Proud Foot

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Re: Best resources for understanding Dividends?
« Reply #3 on: October 03, 2018, 09:24:44 AM »
What is the reason or reasons for offering a dividend? If a company lowered a dividend, is it likely that would result in a lot of investors selling their stock?

The reason for offering a dividend depends upon the company and the structure of the organization. For example, a REIT is required by law to pay dividends of at least 90% of its taxable income. A lot of the large companies who pay dividends do so because the dividend is small compared to the total size of the company and does not make much of an impact on the growth of the company. On the other side, Warren Buffett is famous for Berkshire Hathaway not paying a dividend and he states they will not pay a dividend as long as there are better investment opportunities for that money.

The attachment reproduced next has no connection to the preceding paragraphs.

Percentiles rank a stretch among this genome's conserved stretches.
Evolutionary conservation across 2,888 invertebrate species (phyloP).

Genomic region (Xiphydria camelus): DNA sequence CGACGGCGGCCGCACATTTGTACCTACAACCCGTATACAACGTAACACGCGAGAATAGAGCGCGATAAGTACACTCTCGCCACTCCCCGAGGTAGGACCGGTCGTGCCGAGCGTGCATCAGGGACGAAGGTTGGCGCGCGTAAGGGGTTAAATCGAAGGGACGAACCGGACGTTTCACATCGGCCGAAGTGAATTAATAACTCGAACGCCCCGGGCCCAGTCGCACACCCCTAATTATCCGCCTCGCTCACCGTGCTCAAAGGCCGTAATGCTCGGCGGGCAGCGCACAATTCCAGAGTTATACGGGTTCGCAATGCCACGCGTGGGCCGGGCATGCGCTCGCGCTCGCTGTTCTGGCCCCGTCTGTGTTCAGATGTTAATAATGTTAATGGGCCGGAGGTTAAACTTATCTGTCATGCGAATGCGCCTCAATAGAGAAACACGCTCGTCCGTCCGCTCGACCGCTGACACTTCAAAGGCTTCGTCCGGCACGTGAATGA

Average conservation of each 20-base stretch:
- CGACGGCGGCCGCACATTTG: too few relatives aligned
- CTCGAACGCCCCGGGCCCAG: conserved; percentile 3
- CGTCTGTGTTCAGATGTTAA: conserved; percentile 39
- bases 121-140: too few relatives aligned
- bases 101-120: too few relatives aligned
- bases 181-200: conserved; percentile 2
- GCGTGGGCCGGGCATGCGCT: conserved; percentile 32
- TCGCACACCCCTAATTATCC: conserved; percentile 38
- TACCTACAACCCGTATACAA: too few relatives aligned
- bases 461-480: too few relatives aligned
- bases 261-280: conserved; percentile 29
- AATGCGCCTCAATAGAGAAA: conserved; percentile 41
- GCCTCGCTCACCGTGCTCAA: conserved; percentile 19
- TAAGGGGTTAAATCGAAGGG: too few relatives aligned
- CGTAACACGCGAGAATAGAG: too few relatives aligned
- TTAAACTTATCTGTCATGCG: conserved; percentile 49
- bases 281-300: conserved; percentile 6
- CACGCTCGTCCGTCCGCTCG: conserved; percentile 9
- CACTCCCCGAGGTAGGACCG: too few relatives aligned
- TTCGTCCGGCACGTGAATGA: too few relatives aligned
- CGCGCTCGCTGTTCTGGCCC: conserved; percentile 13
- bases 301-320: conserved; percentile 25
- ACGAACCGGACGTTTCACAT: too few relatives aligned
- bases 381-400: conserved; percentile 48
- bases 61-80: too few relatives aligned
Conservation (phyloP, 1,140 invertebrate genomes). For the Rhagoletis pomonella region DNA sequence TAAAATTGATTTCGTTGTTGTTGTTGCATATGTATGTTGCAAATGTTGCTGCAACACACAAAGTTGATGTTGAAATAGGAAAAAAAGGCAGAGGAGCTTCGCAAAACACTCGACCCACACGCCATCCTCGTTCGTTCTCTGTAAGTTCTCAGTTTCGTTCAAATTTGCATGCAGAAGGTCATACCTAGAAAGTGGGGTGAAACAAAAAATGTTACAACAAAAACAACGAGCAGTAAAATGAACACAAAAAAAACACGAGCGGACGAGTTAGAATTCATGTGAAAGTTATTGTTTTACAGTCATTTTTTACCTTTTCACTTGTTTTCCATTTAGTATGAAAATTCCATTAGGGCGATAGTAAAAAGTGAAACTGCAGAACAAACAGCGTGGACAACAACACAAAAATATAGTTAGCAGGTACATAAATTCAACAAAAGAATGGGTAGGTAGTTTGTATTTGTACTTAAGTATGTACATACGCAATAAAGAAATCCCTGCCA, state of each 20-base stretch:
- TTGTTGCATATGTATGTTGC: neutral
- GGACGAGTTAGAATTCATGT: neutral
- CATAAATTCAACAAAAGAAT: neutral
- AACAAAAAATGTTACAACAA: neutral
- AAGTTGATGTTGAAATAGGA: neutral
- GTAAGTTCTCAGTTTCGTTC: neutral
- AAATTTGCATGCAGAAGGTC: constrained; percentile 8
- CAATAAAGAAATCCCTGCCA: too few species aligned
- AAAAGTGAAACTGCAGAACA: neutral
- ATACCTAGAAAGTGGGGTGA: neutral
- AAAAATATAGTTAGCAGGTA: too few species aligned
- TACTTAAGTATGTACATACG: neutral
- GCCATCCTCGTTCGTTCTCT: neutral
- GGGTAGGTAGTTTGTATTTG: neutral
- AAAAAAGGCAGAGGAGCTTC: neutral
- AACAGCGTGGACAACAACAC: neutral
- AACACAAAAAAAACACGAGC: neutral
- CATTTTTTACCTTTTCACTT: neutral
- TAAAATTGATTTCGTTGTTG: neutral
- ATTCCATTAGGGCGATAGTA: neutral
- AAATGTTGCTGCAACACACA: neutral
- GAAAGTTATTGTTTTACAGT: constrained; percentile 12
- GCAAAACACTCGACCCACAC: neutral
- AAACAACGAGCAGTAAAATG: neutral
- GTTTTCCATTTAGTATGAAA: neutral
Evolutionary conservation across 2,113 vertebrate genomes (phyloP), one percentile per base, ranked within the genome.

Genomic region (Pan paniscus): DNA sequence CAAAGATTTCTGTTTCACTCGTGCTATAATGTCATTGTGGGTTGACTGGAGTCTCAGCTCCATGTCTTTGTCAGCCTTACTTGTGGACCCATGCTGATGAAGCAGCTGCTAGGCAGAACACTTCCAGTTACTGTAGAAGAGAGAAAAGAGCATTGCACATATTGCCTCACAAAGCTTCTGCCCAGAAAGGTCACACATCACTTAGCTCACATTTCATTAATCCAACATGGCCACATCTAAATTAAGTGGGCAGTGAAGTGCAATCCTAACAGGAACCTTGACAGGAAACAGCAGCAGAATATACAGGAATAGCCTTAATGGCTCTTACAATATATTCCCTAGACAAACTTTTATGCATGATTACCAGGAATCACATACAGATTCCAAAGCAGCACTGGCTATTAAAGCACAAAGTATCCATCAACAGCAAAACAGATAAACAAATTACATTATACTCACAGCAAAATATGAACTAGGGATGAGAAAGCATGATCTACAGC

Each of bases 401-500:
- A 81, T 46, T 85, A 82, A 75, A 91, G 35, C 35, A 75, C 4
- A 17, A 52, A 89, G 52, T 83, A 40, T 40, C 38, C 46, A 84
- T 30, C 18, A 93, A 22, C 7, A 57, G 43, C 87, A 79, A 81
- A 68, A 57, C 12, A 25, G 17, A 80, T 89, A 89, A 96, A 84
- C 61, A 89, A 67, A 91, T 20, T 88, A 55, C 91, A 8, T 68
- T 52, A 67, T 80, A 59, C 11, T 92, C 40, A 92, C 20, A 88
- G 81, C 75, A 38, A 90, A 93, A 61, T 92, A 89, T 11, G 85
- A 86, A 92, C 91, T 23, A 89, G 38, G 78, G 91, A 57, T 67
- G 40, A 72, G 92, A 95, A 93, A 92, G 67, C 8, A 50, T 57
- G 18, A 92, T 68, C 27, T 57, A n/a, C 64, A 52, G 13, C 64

For the lowering of the dividend, there is a whole sub-set of investors called Dividend Growth Investors (DGI). Their investment strategy is to purchase companies who have consistently paid a dividend with consistent increases in the dividend paid. GE cut their dividend in half this past year and a lot of the DGI's sold their stock as it no longer met their criteria.

rubybeth

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Re: Best resources for understanding Dividends?
« Reply #4 on: October 03, 2018, 12:47:24 PM »
https://www.investopedia.com/terms/d/dividend.asp

You may also want to read an investment book like one of Bogle's.